Americans should value, take advantage of right, responsibility to vote

Oct. 6, 2012 at 5:06 a.m.
Updated Oct. 7, 2012 at 5:07 a.m.

Omar Rachid

Omar Rachid

I am always shocked to hear about low voter turnout.

As an immigrant who came here on a green card, I could not wait to get my citizenship so that I could participate in our political process by casting my vote.

I put in my application for citizenship with an eagerness and with great excitement to earn the eligibility to vote and let my voice count.

I waited five years before I was finally summoned to take my citizenship tests. Indeed, I had to take two tests, one written and one oral. After completing the tests, I then waited another 5 months until the swear-in ceremony, at which time I received my Naturalization/Citizenship Certificate.

The very next day, with my certificate in hand, I proudly walked into the Dallas County Election Office and registered to vote. I am proud to say that I haven't missed a voting opportunity since, whether local, state or national.

We live in a country where we are given the precious right to vote, and therefore we must exercise such right. I wholeheartedly believe that we have an obligation and a responsibility to our society to do so. I feel so strongly about this obligation because I come from a place where that right was neither guaranteed nor was it safe.

I was born and raised in Lebanon, a country where the political arena was a dangerous one for all - the candidates and the voters. I recall being 15 years old during the civil war. I couldn't vote at the time, but I witnessed the hurling of bombs and the bullets of snipers that stood between the citizens and the polls. These risks did not stop my parents or any of my relatives, neighbors and family friends from casting their vote. Many risked and lost their lives doing so. Even the fear of being killed would not stop them from going to the polls and exercising their right to vote. For them, it was a right worth dying for. And by the way, the same is also true in many parts of the world.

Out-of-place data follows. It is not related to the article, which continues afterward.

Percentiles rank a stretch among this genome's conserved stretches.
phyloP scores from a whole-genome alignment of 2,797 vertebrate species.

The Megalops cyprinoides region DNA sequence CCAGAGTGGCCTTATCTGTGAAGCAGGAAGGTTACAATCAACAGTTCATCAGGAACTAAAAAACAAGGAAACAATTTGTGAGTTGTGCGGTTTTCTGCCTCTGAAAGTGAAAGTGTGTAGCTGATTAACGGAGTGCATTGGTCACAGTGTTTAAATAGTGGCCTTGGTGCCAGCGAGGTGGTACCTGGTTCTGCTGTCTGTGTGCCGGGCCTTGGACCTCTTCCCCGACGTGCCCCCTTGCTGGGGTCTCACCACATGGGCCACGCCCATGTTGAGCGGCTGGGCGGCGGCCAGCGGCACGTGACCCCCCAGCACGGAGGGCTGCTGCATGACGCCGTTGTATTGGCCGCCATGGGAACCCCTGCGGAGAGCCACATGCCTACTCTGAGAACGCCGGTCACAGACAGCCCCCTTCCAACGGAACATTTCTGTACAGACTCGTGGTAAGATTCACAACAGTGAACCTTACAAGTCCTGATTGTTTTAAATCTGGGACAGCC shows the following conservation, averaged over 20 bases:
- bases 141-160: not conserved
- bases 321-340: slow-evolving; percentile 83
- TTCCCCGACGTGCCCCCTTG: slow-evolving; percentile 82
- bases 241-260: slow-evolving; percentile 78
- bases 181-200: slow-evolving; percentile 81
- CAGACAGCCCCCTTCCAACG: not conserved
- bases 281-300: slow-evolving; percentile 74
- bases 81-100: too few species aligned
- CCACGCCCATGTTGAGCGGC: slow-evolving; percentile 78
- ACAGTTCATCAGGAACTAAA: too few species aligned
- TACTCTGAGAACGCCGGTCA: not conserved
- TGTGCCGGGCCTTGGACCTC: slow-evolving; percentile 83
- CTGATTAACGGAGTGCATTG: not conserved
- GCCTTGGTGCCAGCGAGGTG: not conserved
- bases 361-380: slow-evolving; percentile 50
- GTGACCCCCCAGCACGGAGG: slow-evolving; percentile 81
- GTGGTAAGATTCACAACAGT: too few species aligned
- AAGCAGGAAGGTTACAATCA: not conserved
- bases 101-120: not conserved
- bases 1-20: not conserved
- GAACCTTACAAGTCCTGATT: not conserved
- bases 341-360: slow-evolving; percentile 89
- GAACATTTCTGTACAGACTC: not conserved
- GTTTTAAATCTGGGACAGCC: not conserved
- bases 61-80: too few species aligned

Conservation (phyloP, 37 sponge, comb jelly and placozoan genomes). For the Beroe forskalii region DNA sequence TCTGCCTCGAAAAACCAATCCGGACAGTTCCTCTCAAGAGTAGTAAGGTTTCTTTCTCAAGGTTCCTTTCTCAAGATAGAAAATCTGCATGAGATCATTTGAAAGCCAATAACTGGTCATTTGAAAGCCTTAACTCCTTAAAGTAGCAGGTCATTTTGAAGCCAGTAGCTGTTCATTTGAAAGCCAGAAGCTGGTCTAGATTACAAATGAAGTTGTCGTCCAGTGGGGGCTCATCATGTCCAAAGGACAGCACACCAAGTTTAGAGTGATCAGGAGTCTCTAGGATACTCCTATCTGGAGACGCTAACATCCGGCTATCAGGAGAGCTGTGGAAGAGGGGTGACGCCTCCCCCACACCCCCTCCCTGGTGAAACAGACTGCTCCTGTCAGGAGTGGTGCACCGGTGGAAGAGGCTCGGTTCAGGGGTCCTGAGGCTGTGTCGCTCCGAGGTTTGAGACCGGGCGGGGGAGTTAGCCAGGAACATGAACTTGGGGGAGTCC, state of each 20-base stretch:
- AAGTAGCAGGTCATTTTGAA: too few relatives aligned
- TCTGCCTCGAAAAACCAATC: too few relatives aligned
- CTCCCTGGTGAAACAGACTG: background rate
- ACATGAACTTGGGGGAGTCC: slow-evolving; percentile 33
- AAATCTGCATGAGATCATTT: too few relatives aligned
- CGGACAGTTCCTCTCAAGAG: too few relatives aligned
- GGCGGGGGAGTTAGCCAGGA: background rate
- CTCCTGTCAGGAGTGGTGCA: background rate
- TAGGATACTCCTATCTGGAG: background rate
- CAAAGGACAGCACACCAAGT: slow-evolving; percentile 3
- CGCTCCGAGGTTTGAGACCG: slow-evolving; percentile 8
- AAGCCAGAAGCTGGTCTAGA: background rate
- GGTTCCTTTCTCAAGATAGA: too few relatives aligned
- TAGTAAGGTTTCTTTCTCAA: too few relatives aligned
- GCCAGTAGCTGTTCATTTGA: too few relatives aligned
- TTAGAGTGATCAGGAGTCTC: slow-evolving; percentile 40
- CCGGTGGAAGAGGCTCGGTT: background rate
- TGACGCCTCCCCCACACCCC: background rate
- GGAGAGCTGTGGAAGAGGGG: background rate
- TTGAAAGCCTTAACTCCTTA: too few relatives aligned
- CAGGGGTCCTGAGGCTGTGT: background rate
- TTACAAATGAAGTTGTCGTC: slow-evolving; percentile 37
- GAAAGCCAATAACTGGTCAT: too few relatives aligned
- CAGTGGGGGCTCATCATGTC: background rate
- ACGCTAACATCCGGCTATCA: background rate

But here we are; we live in a very safe country, state and community where we can exercise our right without bombs or any kind of harassment. Why is it that we seem to lack the enthusiasm to vote and let our voice be heard?

I have listened to many excuses for why people don't vote or even register to vote, but the top four excuses are:

1- I don't like any of the candidates

2- I don't really care who gets elected

3- My vote won't make a difference

4- If I register to vote, then I will be called for jury duty

My answers are the following:

1- Find the candidate that aligns the most with your beliefs and principles.

2- I think you do care and should care, because you want someone in office that represents your beliefs and principles.

3- Your vote does count, as every vote counts. The more votes casts, the louder the voice.

4- Serving on a jury is not only important but also a privilege and an awesome opportunity to be involved in the judicial process.

My fellow Americans, the last day to register to vote is Tuesday, Oct. 9. I ask you, for the love or our country, our state and community, to register to vote and then go out and vote in every election, as such an opportunity reminds us all to appreciate our Freedom and the precious right to vote.

Omar Rachid is a business consultant and a physician recruiter in Victoria. Email him at



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